Courtney: Blake, that’s so true. I think all of us could probably objectively look at the practice of journaling and say, “Yeah, I think it’s really key for a leader to be growing in self-awareness,” but if you’re listening and you’re a leader, you may be thinking, “Yeah, but that sounds like it would take some time and some work to get there, and I just don’t have that time.”
I think the answer to that is not that this has to be an hour-long activity you do every day or something that’s going to consume a whole bunch of bandwidth (although we probably could make the argument that it’s worth that), but really just 15 minutes a day is going to pay dividends.
The truth is even 15 minutes a day can make a huge difference. We talk about this all the time. I’m like a broken record, but you can do an experiment. Just experiment with it and try it. Try it for 30 days and see what it does to your leadership, to your most important relationships. I think you’ll find it’s really fruitful.
Blake: It’s really cool, because you can notice patterns and averages. I think that’s powerful. You don’t have to take a ton of time to emotionally expand on everything. Just me personally, I don’t do that every day. If I got deep into my feelings every day, I don’t think I’d be employed, because I have a lot of feelings. I wouldn’t have time to do anything else. But I like to take time on Saturdays. There’s a specific pocket of time. It’s in my Ideal Week to kind of have more open processing.
The cool thing about just taking 5, 10, 15 minutes every day is you can just do some check-ins. Again, there are prompts in the Full Focus Journal. I create some of my own prompts too. You can do the same. When you are checking in regularly, just “How am I feeling?” you end up with takeaways a month later or a week later, to go, “Okay. Was that just a bad day or is something really wrong?” Or “What I notice is that every third week in the month, because of such-and-such report that’s due, I’m always feeling X, Y, and Z.”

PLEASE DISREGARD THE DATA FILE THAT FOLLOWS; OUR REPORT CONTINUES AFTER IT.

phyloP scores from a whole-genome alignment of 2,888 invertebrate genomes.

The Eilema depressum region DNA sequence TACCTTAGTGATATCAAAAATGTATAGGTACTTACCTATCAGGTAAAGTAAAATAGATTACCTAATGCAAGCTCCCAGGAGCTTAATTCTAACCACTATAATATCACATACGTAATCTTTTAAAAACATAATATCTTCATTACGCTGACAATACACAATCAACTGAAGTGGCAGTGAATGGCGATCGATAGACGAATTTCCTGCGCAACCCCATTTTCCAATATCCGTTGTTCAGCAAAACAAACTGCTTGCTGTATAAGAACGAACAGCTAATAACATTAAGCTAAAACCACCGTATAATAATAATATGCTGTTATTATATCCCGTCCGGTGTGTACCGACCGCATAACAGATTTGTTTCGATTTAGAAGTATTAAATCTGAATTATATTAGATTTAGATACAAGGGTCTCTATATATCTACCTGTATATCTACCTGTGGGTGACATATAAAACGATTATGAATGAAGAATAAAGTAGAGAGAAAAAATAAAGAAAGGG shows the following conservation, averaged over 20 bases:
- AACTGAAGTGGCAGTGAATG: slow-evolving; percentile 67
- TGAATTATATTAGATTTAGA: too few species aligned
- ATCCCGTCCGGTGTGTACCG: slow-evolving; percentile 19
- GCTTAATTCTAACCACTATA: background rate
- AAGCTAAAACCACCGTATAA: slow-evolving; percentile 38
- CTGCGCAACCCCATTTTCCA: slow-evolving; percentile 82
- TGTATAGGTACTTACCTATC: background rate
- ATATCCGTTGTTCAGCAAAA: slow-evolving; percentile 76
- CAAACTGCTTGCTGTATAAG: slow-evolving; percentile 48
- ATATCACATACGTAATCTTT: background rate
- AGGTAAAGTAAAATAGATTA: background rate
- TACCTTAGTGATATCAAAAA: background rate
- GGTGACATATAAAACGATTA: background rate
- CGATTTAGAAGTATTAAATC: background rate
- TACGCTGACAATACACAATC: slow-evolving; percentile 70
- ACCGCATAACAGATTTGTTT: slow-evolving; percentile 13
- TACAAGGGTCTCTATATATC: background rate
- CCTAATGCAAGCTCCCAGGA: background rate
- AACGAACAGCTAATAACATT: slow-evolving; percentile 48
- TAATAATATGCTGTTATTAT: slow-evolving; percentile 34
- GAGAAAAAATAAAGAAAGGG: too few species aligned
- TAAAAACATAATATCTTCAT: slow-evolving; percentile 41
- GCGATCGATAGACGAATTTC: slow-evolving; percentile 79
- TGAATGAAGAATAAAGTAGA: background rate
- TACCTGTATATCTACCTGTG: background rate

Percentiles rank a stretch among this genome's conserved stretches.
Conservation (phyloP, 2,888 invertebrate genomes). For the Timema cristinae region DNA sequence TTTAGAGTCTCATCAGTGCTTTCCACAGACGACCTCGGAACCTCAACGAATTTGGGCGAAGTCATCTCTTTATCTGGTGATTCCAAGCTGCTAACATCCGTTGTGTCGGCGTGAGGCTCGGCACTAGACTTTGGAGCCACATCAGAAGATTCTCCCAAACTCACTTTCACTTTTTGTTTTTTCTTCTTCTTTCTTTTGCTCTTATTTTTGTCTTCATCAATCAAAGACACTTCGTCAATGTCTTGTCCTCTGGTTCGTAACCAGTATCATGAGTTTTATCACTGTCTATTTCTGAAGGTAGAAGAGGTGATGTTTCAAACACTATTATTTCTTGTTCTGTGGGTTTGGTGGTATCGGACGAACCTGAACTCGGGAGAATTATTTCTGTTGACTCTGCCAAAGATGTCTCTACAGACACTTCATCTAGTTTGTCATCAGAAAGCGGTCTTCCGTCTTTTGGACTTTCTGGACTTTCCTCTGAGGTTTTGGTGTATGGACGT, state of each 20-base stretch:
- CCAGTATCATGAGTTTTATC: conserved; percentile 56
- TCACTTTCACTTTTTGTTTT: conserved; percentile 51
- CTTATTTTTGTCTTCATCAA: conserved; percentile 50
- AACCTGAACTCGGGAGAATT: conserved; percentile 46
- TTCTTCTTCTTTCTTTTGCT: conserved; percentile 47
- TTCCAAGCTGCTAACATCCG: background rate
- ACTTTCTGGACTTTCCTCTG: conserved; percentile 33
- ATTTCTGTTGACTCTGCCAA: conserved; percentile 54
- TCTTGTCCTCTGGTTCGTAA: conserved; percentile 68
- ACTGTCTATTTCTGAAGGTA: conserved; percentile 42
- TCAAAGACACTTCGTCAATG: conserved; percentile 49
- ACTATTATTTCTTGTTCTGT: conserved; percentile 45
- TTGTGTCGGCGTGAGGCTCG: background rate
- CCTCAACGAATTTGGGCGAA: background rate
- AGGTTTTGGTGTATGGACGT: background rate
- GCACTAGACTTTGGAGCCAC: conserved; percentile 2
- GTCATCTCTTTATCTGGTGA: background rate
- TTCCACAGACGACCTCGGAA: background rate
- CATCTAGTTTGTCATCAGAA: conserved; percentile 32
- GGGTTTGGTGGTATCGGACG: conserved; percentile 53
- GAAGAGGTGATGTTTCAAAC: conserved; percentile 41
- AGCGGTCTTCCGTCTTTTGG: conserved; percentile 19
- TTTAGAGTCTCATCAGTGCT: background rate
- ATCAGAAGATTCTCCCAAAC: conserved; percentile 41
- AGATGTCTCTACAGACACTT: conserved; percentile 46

Think about that investment of 5, 10, 15 minutes. Expect, if you’re a leader, to make up that time easily but probably gain hours and hours and loads of money back from that investment, because consistency gives you averages, and averages (it’s just like any other data you’re measuring) give you trends, and trends give you confidence in setting strategy. That’s why it’s so helpful for leaders. So try it as an experiment, like Courtney said. Don’t make me get sassy with you. I’ll do it.
Courtney: Guys, we almost forgot to tell them about the really exciting… Again, if you need a little extra motivation to experiment with this, we have a really fun thing we’re going to be doing here in just a week or so.
Blake: That’s right. November 18-27, we are doing a community-wide journaling challenge as a part of Michael Hyatt & Company’s Countdown to 2021. I’m excited about this. I think it’s going to provide a lot of energy. If you could use some energy, if you could use some life being breathed into your own journaling practice, go to michaelhyatt.com/countdown, and you’ll be able to opt in and be a part of that journaling challenge.